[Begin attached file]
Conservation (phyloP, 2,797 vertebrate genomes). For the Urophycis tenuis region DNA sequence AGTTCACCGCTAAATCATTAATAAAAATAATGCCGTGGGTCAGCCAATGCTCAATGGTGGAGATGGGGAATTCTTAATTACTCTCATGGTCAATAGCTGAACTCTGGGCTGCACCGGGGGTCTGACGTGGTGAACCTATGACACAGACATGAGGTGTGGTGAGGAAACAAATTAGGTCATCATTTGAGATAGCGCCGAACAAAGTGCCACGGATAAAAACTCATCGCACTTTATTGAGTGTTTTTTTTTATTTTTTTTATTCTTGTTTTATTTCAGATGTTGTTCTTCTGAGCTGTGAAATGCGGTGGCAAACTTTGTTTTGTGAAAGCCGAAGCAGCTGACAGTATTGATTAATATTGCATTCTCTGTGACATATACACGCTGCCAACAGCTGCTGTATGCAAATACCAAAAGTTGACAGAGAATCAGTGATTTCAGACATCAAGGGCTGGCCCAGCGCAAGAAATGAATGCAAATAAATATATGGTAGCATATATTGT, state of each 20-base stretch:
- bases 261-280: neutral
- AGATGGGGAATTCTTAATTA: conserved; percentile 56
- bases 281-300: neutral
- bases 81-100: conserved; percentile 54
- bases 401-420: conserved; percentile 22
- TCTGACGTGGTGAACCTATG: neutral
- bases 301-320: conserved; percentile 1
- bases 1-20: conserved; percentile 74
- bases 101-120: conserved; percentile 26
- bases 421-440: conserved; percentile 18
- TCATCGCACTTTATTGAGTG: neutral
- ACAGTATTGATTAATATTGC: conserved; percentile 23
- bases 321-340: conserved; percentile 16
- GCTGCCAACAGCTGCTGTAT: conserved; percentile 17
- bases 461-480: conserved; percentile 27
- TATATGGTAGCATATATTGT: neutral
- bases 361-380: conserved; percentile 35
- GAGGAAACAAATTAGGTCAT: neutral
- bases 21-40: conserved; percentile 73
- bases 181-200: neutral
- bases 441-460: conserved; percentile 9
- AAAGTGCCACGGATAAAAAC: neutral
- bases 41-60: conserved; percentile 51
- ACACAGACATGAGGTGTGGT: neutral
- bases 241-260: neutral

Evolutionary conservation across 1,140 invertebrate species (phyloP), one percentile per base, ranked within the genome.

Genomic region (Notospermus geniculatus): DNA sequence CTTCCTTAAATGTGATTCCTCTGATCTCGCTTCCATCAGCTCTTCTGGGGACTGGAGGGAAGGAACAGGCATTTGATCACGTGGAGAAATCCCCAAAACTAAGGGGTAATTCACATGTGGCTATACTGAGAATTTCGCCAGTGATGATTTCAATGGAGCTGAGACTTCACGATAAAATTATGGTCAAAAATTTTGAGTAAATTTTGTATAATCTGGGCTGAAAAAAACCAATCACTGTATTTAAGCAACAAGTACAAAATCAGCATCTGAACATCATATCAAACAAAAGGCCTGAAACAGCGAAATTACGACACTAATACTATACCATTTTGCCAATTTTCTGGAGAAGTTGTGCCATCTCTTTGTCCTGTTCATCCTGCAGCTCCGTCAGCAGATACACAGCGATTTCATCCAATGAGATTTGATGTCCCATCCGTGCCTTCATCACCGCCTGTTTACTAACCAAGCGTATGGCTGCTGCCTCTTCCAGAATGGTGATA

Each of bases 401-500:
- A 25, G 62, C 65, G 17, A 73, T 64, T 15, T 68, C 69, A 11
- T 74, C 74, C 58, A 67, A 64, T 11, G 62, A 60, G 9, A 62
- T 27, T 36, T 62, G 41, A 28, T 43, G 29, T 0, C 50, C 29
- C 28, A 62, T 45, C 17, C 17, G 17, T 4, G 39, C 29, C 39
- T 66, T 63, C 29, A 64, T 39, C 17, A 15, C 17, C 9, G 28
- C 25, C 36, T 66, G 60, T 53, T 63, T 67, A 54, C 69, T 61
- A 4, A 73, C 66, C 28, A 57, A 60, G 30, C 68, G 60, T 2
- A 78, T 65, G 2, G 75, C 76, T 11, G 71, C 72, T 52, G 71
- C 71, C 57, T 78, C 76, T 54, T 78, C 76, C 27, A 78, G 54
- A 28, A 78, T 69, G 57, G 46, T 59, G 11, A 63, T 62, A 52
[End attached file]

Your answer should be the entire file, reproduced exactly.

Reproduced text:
Conservation (phyloP, 2,797 vertebrate genomes). For the Urophycis tenuis region DNA sequence AGTTCACCGCTAAATCATTAATAAAAATAATGCCGTGGGTCAGCCAATGCTCAATGGTGGAGATGGGGAATTCTTAATTACTCTCATGGTCAATAGCTGAACTCTGGGCTGCACCGGGGGTCTGACGTGGTGAACCTATGACACAGACATGAGGTGTGGTGAGGAAACAAATTAGGTCATCATTTGAGATAGCGCCGAACAAAGTGCCACGGATAAAAACTCATCGCACTTTATTGAGTGTTTTTTTTTATTTTTTTTATTCTTGTTTTATTTCAGATGTTGTTCTTCTGAGCTGTGAAATGCGGTGGCAAACTTTGTTTTGTGAAAGCCGAAGCAGCTGACAGTATTGATTAATATTGCATTCTCTGTGACATATACACGCTGCCAACAGCTGCTGTATGCAAATACCAAAAGTTGACAGAGAATCAGTGATTTCAGACATCAAGGGCTGGCCCAGCGCAAGAAATGAATGCAAATAAATATATGGTAGCATATATTGT, state of each 20-base stretch:
- bases 261-280: neutral
- AGATGGGGAATTCTTAATTA: conserved; percentile 56
- bases 281-300: neutral
- bases 81-100: conserved; percentile 54
- bases 401-420: conserved; percentile 22
- TCTGACGTGGTGAACCTATG: neutral
- bases 301-320: conserved; percentile 1
- bases 1-20: conserved; percentile 74
- bases 101-120: conserved; percentile 26
- bases 421-440: conserved; percentile 18
- TCATCGCACTTTATTGAGTG: neutral
- ACAGTATTGATTAATATTGC: conserved; percentile 23
- bases 321-340: conserved; percentile 16
- GCTGCCAACAGCTGCTGTAT: conserved; percentile 17
- bases 461-480: conserved; percentile 27
- TATATGGTAGCATATATTGT: neutral
- bases 361-380: conserved; percentile 35
- GAGGAAACAAATTAGGTCAT: neutral
- bases 21-40: conserved; percentile 73
- bases 181-200: neutral
- bases 441-460: conserved; percentile 9
- AAAGTGCCACGGATAAAAAC: neutral
- bases 41-60: conserved; percentile 51
- ACACAGACATGAGGTGTGGT: neutral
- bases 241-260: neutral

Evolutionary conservation across 1,140 invertebrate species (phyloP), one percentile per base, ranked within the genome.

Genomic region (Notospermus geniculatus): DNA sequence CTTCCTTAAATGTGATTCCTCTGATCTCGCTTCCATCAGCTCTTCTGGGGACTGGAGGGAAGGAACAGGCATTTGATCACGTGGAGAAATCCCCAAAACTAAGGGGTAATTCACATGTGGCTATACTGAGAATTTCGCCAGTGATGATTTCAATGGAGCTGAGACTTCACGATAAAATTATGGTCAAAAATTTTGAGTAAATTTTGTATAATCTGGGCTGAAAAAAACCAATCACTGTATTTAAGCAACAAGTACAAAATCAGCATCTGAACATCATATCAAACAAAAGGCCTGAAACAGCGAAATTACGACACTAATACTATACCATTTTGCCAATTTTCTGGAGAAGTTGTGCCATCTCTTTGTCCTGTTCATCCTGCAGCTCCGTCAGCAGATACACAGCGATTTCATCCAATGAGATTTGATGTCCCATCCGTGCCTTCATCACCGCCTGTTTACTAACCAAGCGTATGGCTGCTGCCTCTTCCAGAATGGTGATA

Each of bases 401-500:
- A 25, G 62, C 65, G 17, A 73, T 64, T 15, T 68, C 69, A 11
- T 74, C 74, C 58, A 67, A 64, T 11, G 62, A 60, G 9, A 62
- T 27, T 36, T 62, G 41, A 28, T 43, G 29, T 0, C 50, C 29
- C 28, A 62, T 45, C 17, C 17, G 17, T 4, G 39, C 29, C 39
- T 66, T 63, C 29, A 64, T 39, C 17, A 15, C 17, C 9, G 28
- C 25, C 36, T 66, G 60, T 53, T 63, T 67, A 54, C 69, T 61
- A 4, A 73, C 66, C 28, A 57, A 60, G 30, C 68, G 60, T 2
- A 78, T 65, G 2, G 75, C 76, T 11, G 71, C 72, T 52, G 71
- C 71, C 57, T 78, C 76, T 54, T 78, C 76, C 27, A 78, G 54
- A 28, A 78, T 69, G 57, G 46, T 59, G 11, A 63, T 62, A 52